Remember those brainteasers that ask you to identify what two seemingly disparate things have in common? Try this one: FLO TV Personal Television and MaxLinear's new digital/analog mobile TV tuner. One thing both of them have in common is that neither of them should be happening, if you go by all the mobile TV predictions that have been made in the past several years.
It once again appears that received wisdom is off the mark.
Who would have guessed that the newest posy in the mobile TV tuner chip bouquet would be MaxLinear's new hybrid analog/digital tuner? Or that QUALCOMM would decide that the best marketing strategy for its FLO TV mobile TV service would be bundling a dedicated player with it?
How did the industry pundits miss the boat on analog mobile TV? Well, some people didn’t miss it: for example, analog mobile TV chip maker Telegent, whose mobile TV tuners are now integrated into more than 80 handsets worldwide and sold in China, Africa, the Middle East, Latin America and Europe
"When we got started, every other company was focused on broadcast reception of newly developed digital TV standards," says Telegent VP of marketing Diana Jovin. "It was believed it was impossible to use analog systems to receive broadcast TV on mobile devices — no chip was low enough power."
Sometimes we make these mistakes because we're looking for something dramatic when the compelling reasons are very ordinary, says In-Stat VP Frank Dickson, author of the industry-disrupting report “Analog Mobile TV: The World's Most Widely Available Option for Mobile TV.”
It's not just that analog mobile TV is free; it also doesn't require a commitment in the form of a service contract. Plus, the content is relevant, i.e. local stations. "It's not necessarily the best content or specifically for mobile; it's content focused for the local TV market," Dickson says. "You just happen to have a handset that picks it up. There's a different expectation. With an analog signal, there's no guarantee that I'll get a signal. [If I don't,] I'm not going to call up the station and complain."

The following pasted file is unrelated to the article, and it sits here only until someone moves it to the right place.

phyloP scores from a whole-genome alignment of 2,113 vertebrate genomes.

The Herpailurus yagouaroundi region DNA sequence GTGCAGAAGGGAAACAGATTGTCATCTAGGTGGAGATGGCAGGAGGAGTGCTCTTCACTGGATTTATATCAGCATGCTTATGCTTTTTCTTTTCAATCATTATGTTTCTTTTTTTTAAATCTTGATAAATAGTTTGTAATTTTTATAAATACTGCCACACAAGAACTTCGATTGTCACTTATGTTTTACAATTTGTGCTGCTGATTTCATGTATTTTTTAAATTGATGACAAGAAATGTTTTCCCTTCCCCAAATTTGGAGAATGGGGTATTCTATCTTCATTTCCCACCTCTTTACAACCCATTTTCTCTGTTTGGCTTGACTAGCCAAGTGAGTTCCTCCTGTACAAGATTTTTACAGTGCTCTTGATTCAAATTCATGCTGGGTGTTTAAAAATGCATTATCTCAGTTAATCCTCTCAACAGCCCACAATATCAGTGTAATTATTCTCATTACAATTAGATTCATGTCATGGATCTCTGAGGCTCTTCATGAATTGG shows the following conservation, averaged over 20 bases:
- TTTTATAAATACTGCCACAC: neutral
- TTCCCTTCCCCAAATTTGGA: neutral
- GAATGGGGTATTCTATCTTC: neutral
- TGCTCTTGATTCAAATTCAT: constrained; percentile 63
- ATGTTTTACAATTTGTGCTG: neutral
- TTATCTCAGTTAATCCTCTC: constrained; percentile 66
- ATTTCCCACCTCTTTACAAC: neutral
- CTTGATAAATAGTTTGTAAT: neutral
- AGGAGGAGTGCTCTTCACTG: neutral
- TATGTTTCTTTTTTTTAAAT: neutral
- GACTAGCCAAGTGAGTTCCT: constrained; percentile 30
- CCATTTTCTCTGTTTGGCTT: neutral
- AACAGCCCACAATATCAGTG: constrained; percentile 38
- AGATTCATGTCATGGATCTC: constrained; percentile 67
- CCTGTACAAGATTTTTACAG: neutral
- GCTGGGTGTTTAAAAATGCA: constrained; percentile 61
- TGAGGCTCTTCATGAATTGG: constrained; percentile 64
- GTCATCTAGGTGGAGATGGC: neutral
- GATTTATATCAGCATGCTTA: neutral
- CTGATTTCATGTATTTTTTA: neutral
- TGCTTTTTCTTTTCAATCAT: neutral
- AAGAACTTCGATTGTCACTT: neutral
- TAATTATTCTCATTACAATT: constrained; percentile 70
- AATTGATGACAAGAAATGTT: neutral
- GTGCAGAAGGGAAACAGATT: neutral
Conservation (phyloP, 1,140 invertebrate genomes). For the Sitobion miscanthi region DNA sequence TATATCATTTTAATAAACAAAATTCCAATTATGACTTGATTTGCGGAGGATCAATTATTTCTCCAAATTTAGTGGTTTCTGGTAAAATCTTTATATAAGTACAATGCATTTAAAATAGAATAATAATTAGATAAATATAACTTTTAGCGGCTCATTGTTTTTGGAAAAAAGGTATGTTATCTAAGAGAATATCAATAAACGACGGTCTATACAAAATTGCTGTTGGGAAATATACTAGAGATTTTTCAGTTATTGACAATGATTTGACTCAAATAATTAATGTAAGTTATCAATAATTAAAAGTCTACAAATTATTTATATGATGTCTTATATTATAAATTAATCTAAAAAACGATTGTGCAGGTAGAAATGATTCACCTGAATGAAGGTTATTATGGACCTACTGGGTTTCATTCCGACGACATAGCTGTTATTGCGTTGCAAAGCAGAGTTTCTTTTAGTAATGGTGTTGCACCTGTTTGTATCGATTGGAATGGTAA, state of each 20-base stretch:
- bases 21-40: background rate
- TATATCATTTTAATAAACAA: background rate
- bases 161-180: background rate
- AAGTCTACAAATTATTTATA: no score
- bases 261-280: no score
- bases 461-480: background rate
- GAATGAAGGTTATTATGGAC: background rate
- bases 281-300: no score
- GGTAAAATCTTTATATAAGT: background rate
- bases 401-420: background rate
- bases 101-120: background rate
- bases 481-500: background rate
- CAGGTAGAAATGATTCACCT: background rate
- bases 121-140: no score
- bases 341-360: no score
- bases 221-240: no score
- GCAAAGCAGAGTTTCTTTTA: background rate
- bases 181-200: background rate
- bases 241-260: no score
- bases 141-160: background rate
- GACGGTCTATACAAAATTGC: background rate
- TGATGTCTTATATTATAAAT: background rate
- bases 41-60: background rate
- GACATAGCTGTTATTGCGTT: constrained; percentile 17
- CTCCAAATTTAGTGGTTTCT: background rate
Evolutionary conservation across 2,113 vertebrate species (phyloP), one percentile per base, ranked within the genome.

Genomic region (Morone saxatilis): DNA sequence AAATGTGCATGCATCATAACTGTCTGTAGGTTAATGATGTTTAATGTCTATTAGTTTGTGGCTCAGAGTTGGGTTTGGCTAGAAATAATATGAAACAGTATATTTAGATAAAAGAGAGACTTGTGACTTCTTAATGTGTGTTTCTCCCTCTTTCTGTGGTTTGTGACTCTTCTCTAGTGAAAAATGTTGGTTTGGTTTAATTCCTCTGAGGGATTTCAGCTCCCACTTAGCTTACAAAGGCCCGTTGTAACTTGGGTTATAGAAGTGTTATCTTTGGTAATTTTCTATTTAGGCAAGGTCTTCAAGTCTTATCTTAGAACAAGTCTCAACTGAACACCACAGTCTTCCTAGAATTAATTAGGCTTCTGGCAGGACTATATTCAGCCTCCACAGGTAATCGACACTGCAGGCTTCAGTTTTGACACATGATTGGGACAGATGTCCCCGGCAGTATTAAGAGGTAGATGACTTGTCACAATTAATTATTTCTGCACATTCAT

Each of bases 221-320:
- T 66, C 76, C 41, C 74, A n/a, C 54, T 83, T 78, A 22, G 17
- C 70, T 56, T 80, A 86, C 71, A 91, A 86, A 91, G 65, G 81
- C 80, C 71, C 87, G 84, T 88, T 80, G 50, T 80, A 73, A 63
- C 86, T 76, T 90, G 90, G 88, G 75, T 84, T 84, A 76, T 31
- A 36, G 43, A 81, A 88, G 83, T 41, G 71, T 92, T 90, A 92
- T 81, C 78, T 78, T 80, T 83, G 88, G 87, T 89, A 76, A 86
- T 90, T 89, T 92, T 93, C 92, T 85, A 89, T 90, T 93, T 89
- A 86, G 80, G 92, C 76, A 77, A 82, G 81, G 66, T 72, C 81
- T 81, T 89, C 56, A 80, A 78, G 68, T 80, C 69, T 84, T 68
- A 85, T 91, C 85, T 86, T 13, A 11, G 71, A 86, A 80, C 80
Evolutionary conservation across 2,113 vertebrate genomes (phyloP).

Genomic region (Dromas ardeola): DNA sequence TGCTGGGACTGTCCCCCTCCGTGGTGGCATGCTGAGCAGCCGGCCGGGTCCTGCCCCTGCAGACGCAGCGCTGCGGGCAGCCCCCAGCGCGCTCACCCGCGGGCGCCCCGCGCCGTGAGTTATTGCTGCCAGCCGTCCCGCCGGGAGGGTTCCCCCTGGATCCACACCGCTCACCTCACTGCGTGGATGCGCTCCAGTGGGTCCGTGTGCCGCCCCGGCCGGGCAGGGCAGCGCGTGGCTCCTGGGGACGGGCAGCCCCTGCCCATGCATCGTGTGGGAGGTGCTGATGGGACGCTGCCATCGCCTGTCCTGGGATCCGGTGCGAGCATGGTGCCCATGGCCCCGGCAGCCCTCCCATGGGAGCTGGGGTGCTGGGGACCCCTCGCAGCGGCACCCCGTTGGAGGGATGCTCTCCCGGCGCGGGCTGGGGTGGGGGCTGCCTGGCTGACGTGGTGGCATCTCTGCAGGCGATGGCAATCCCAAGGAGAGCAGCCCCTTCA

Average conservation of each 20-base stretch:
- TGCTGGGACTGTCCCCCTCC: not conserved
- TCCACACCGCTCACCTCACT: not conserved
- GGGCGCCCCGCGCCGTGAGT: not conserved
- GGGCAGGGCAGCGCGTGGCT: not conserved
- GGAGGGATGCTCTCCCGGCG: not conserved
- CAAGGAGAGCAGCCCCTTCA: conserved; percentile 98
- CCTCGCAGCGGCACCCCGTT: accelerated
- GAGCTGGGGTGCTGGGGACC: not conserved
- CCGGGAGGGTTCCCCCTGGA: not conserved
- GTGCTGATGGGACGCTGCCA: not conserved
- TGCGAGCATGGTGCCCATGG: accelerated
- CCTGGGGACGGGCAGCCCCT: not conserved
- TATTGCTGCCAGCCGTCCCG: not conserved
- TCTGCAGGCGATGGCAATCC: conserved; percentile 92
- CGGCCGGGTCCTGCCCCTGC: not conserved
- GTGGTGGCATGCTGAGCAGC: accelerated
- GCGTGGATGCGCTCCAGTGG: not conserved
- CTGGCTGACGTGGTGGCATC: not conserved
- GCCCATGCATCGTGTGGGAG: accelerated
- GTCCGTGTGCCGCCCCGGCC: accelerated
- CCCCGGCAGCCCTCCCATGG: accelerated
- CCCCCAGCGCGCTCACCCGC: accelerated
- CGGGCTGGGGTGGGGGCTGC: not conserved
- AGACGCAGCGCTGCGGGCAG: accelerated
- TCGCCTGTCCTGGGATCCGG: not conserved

Like analog TV, dedicated mobile TV devices were written off by critics. When was the last time you turned on your Sony Watchman? On the other hand, while the joined-at-the-hip association of mobile TV with the mobile phone makes sense in one way — one device instead of two — it doesn't in another. That's simplicity for viewers. A dedicated device makes TV accessible via a single, easy-to-understand button — no menu tree or app store needed.
More than a year and a half ago, in "The More Things Change, the More They Stay the Same," I quoted EDN senior editor Brian Dipert's March 2008 piece, "Mobile Television: Free And Location-Free." Dipert makes a cogent argument for dedicated mobile TV players.
"Any secondary application that drains the battery and precludes subsequent access to the unit's primary application — making and receiving phone calls, for example — will likely receive a cool reception by consumers, especially if it's also one that considerably adds to the unit's price tag." Dipert goes on to suggest "alternatives with more focused functions" and "a lengthier list of alternative infrastructure approaches."
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